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Dave Stevens on understanding this housing market

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I have been in the mortgage industry since 1983 and have worked in a variety of housing markets over the past 39 years. Although my most recent position was more senior, my mind tends to think the same as when I was first his loan originator at Denver.

In fact, while serving as a member of the Federal Housing Commission and as CEO of the Federal Housing Administration, the skills I developed selling loans gave me the ability to influence industry policy leaders and others. It helped me develop. Mortgage Bankers AssociationSelling loans and influencing policy leaders is all about selling ideas and taking leadership to get others to agree.

Today, when I talk to loan originators, I am reminded of the early days of being anchored. mortgage interest rate was over 14% and there was no refinancing at all. In many ways it was similar to today, with one exception. When I started, I wasn’t spoiled for the housing market like it is in 2020 and 2021. refinancing volume Nothing like it has ever been seen in the United States.

Frankly, federal reserve It overshot the market, resulting in significant damage to the U.S. economy, especially the mortgage and housing sectors.

Consumers competed to win sales contracts and get homes at low single-digit interest rates, creating enormous demand for home purchases. As a result, home prices across the country have risen by about 34% in just two years. It has shut out many first-time homebuyers who have found themselves unable to compete with buyers willing to make unconditional offers above list price.

But to make matters worse, the Federal Reserve, along with the stimulus bills provided by Congress in response to covid, are putting an excessive amount of purchasing power (cash) in the hands of consumers.

Entire nations were caught off guard by their unpreparedness to support the enormous demand for their goods and services. Shortages in his chain of supply meant much of it was still going on, and the cost of everything from new cars to basic random lengths of lumber skyrocketed.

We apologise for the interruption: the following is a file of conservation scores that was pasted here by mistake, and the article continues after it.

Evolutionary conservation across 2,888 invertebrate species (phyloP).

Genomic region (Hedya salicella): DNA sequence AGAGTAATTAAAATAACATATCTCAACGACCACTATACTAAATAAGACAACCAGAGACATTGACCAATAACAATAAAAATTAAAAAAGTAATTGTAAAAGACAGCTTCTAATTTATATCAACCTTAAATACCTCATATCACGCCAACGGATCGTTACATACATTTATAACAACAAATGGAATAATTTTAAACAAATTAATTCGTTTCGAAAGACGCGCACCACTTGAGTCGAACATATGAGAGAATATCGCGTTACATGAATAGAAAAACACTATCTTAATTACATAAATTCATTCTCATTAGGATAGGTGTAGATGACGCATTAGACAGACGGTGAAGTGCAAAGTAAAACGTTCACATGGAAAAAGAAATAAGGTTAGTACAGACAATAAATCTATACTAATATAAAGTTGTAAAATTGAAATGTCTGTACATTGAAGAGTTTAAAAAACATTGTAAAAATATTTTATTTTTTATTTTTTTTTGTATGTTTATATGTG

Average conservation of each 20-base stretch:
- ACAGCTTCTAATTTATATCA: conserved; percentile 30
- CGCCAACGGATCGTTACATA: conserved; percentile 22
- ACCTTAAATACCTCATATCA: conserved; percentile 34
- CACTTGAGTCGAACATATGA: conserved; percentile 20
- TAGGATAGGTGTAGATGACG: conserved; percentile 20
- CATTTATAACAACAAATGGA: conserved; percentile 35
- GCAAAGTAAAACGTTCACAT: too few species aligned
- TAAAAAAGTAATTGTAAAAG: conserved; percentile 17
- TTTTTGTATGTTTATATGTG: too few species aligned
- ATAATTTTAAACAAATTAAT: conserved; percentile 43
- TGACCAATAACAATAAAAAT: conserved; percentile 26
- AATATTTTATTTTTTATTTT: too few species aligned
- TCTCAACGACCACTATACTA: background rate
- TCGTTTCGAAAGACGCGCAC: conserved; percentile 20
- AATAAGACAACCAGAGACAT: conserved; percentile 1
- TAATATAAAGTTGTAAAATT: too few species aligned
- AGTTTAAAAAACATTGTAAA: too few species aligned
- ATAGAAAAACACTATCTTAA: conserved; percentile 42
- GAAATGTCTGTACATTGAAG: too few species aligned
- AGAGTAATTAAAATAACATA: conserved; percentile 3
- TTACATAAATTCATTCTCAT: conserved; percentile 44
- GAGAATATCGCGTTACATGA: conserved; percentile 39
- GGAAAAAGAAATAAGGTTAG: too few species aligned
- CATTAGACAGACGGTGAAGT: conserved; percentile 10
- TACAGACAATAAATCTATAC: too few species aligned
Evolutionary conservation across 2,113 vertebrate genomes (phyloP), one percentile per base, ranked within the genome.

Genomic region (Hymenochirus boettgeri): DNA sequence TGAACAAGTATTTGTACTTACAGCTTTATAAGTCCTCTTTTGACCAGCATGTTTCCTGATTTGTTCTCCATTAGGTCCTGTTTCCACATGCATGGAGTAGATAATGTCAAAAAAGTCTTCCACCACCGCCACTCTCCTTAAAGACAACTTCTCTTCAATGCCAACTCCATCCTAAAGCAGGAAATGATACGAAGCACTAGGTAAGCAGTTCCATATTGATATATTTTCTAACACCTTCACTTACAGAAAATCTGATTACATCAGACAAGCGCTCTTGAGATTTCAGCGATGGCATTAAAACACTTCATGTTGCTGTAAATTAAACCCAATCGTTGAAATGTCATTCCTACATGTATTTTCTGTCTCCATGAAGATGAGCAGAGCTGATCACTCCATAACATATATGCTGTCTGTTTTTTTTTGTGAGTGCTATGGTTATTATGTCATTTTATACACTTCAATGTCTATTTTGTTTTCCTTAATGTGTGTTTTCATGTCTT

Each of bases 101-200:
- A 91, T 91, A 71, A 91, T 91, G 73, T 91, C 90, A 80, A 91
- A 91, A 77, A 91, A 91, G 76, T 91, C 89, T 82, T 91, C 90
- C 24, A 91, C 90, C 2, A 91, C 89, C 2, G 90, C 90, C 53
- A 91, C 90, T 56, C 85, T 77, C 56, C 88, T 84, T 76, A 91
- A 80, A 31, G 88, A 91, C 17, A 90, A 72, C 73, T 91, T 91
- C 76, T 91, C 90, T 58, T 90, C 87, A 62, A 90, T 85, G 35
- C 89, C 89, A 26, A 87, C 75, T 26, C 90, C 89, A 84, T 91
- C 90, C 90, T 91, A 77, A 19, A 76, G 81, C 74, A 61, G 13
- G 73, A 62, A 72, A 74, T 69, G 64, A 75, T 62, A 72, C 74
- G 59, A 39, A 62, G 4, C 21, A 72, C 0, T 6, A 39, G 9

The country, exhausted by two years of cabin fever due to covid, began traveling literally everywhere at once. After that, airports, airlines, hotels, restaurants, etc. experienced staff shortages, rising prices and declining inventories.

For a mortgage lender, the result would be like drinking all night in college and then facing a horrible hangover the next day. This means that demand for mortgages will shrink significantly and margins will shrink. Corporate layoffs and “right size”, And concerns about what the future holds.

Many loan originators, most reliant on refinancing volumes, have awakened in 2022 when the skill set of selling mortgages via realtors or other referral partners in a rising interest rate market puts someone at 2. I realized that refinancing to a ~3% mortgage is completely different. mortgage rate.

But to all you loan originators out there, let me remind you of a few key points.

1. The housing market will not stay the same forever.

With interest rates falling in March 2020 and rising in 2022, the market will change rapidly. Glen StearnsFounder and CEO kind loana regular TikToker, was asked in one video what was the most important lesson he learned in business, and his answer was, “This one will also pass.”

Just as the Fed overreacted to stimulus, it is likely to overreact to quantitative tightening, so mortgage rates are sure to fall, probably later in the year. In fact, the MBA chief his economist predicts interest rates will be in his mid-5% range by the end of next year. things will get better.